Friday, July 13, 2007

#100










Above: A phantom materialises at the will of the spoken word in Eugène Green's Le Monde vivant (2003), and Monteverdi's 'Lamento della Ninfa' (Cantus Cölln et. al.), which makes several appearances in Green's Le Pont des Arts (2004).

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Even though theatre and cinema can arrive at the same spiritual result, the means they use are completely different, and even opposite. That's why I had problems in the theatre. For me the reality of theatre is always based on something completely false, and assumed as such; that is, for the theatre to be real, the actors and the audience have to be aware at all times that they are in the theatre, and that they are using and recognizing codes: it's through the absolute falsity of these codes that they arrive at an absolute truth. Whereas in the cinema - which is of course also a representation - the basic raw material is always a reality, whether it's that of a human being, an inanimate object, some sort of material, a tree, or an animal: in every case, the shot contains a real energy. The specificity of cinema is to capture fragments of reality, and to make the spectator see in them things that he wouldn't have been aware of had he observed them in their natural context. That's why for me cinema is always a spiritual expression: it can make you see things which are invisible in the material world...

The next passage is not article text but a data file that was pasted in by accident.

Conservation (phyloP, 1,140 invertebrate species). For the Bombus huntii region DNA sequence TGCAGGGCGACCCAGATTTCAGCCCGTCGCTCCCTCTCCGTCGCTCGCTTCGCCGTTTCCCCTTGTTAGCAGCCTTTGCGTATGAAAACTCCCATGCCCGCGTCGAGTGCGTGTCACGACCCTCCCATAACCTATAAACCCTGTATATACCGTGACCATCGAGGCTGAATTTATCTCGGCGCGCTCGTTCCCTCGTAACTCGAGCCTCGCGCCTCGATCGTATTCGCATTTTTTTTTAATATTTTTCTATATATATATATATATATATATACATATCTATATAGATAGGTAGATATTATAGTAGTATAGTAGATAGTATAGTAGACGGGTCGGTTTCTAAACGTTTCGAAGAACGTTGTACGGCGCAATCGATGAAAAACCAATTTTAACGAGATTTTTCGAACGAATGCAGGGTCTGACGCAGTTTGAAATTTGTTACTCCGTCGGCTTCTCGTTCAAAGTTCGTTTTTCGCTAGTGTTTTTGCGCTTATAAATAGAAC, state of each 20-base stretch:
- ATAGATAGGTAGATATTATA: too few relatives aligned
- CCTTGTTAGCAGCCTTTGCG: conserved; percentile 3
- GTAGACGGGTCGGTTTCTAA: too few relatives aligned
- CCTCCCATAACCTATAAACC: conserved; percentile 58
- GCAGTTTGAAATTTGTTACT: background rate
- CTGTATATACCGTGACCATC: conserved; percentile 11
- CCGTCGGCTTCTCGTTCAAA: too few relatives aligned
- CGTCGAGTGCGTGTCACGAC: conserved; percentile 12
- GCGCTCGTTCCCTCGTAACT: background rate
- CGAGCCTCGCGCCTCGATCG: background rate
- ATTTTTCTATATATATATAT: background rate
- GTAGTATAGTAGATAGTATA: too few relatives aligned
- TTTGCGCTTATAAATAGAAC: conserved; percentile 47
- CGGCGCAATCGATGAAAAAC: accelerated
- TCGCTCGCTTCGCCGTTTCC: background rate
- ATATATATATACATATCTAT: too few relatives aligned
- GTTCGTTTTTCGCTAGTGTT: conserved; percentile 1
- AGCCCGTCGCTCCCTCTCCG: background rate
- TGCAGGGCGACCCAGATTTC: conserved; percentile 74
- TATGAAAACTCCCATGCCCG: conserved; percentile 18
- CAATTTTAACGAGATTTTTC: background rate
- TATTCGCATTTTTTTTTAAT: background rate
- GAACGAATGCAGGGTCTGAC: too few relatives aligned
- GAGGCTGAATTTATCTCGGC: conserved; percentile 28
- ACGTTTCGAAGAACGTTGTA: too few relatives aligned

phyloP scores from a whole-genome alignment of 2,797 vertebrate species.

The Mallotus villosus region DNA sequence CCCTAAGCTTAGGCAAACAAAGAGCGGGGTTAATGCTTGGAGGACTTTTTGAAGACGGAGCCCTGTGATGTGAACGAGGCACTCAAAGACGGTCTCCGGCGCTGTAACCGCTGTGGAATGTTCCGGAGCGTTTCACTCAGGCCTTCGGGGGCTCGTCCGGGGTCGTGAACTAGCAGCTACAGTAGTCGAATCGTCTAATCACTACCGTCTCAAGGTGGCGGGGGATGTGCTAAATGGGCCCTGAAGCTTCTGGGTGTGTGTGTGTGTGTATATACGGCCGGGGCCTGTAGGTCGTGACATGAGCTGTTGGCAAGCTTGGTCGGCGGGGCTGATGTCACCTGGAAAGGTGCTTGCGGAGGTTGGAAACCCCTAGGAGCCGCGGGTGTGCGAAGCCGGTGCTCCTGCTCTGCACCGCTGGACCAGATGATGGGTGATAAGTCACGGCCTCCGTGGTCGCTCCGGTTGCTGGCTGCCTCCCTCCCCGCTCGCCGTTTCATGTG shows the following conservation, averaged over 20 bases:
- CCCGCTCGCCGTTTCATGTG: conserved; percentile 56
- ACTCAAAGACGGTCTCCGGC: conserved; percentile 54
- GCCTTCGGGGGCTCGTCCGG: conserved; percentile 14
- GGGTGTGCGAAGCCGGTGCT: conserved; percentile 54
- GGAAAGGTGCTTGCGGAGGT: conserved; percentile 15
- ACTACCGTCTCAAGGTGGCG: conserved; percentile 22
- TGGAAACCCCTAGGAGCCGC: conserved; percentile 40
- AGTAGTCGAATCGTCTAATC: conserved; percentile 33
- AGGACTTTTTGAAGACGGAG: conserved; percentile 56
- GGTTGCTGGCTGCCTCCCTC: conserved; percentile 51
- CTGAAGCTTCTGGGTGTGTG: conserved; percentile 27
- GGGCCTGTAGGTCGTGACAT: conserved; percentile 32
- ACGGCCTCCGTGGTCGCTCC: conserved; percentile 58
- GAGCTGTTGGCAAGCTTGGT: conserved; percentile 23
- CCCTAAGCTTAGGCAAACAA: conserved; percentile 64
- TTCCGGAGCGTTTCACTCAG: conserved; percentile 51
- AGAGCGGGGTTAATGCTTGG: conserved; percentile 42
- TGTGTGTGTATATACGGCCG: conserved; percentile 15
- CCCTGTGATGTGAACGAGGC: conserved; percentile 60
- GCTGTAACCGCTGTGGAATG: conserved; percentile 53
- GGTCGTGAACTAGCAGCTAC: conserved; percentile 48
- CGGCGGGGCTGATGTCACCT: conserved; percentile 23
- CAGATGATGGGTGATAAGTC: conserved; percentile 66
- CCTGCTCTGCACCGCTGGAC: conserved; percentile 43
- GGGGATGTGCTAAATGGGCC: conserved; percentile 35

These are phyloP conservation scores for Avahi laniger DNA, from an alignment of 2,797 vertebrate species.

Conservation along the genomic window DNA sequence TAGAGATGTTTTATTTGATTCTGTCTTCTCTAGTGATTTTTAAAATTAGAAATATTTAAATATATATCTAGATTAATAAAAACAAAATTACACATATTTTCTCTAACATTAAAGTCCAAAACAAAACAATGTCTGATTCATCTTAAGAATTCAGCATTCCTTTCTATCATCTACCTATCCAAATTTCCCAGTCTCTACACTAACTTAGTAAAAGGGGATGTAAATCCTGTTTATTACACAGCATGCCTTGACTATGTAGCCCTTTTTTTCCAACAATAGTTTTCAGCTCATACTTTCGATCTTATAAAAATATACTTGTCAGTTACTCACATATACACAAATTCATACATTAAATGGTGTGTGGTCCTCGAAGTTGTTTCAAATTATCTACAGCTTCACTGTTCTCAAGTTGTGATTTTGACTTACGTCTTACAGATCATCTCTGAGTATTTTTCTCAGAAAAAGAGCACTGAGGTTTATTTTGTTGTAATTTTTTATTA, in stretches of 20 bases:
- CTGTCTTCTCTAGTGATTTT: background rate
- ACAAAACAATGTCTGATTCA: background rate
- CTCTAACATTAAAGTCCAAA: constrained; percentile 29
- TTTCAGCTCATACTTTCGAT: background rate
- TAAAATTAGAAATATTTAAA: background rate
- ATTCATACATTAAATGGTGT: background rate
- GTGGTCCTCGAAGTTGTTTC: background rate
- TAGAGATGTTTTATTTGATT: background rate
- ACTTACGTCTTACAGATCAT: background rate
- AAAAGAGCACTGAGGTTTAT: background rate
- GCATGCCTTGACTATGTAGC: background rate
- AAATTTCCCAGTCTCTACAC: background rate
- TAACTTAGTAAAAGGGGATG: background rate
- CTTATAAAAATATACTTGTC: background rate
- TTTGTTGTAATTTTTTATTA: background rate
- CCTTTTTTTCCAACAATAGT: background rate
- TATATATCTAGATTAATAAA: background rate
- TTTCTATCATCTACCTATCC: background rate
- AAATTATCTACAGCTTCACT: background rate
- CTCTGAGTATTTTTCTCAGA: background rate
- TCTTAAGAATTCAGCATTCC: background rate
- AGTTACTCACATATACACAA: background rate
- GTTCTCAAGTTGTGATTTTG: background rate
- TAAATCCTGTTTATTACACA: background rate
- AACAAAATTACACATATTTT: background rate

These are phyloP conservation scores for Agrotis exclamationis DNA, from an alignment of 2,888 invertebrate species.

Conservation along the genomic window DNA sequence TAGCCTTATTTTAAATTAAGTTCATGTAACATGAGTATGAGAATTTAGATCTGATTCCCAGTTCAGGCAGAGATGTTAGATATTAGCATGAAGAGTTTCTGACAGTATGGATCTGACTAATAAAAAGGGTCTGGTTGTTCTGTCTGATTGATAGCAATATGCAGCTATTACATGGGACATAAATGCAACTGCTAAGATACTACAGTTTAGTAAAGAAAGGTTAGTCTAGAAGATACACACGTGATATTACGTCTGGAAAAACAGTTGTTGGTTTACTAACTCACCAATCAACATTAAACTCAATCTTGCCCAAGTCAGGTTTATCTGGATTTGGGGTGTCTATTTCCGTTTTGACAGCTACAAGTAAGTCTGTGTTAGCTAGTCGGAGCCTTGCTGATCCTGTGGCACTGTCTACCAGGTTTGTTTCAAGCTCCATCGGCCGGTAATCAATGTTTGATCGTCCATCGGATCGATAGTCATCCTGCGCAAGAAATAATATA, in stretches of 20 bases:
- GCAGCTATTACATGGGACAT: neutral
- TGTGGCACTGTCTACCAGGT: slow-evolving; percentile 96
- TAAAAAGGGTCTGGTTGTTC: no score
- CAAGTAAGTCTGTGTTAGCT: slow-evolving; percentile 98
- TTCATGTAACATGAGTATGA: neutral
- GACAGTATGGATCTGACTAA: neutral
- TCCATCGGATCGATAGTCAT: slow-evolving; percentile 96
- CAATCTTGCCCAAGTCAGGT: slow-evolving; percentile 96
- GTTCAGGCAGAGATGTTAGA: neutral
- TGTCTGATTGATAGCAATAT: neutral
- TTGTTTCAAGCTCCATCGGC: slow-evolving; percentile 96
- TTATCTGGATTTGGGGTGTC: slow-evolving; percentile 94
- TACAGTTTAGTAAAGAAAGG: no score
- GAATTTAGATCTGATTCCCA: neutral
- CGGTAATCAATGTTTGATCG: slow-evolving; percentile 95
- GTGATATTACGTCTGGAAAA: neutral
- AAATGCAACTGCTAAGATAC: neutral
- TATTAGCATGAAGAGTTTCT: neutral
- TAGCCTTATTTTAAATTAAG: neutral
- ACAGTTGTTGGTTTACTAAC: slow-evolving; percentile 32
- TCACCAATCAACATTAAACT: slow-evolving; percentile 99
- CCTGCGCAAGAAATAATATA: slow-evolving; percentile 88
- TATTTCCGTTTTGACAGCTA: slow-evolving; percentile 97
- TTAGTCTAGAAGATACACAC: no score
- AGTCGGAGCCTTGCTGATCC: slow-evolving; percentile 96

A psychological interpretation is always false. If you manage to capture the inner truth of a human being, you always capture a mystery which resists analysis. But psychology is rational analysis, and psychological acting is a rationalization. An actor thinks: I'm supposed to be angry‚ and he's going to do something with his voice or his body to show he's angry, thinking at the same time that the audience mustn't realise he's thinking about it: that means there's an intellectual process between his inner energy and what he shows. Whereas I want the words to hit him and release his emotions directly: I want the emotions to be absolutely real and authentic, coming from his inner life, with all its mystery, which is the thing that interests me the most. In that I resemble Bresson, I think.
- Eugène Green

A couple more links for now: Christoph Huber in Cinema Scope, and Ken Chen in Film International.

2 Comments:

Blogger Daniel said...

One of my all-time favorite moments in recent cinema is when Natacha Régnier "sings" this Monteverdi track in Le Pont des Arts. Green is a great and actually very accessible filmmaker; I'm a bit curious as to why his film haven't gotten distributed over here yet.

4:44 PM  
Blogger Mubarak said...

Daniel, I agree that's certainly the film's most beautiful moment, probably only topped by (for me) Olivier Gourmet's jaw-dropping rendition of Phaedra for the male prostitute he picks up.

I must also mention that your write-ups on Green is some of the best material on the guy that I've come across. They've certainly kept me intrigued over the years, when I still hadn't seen any Green...

4:48 AM  

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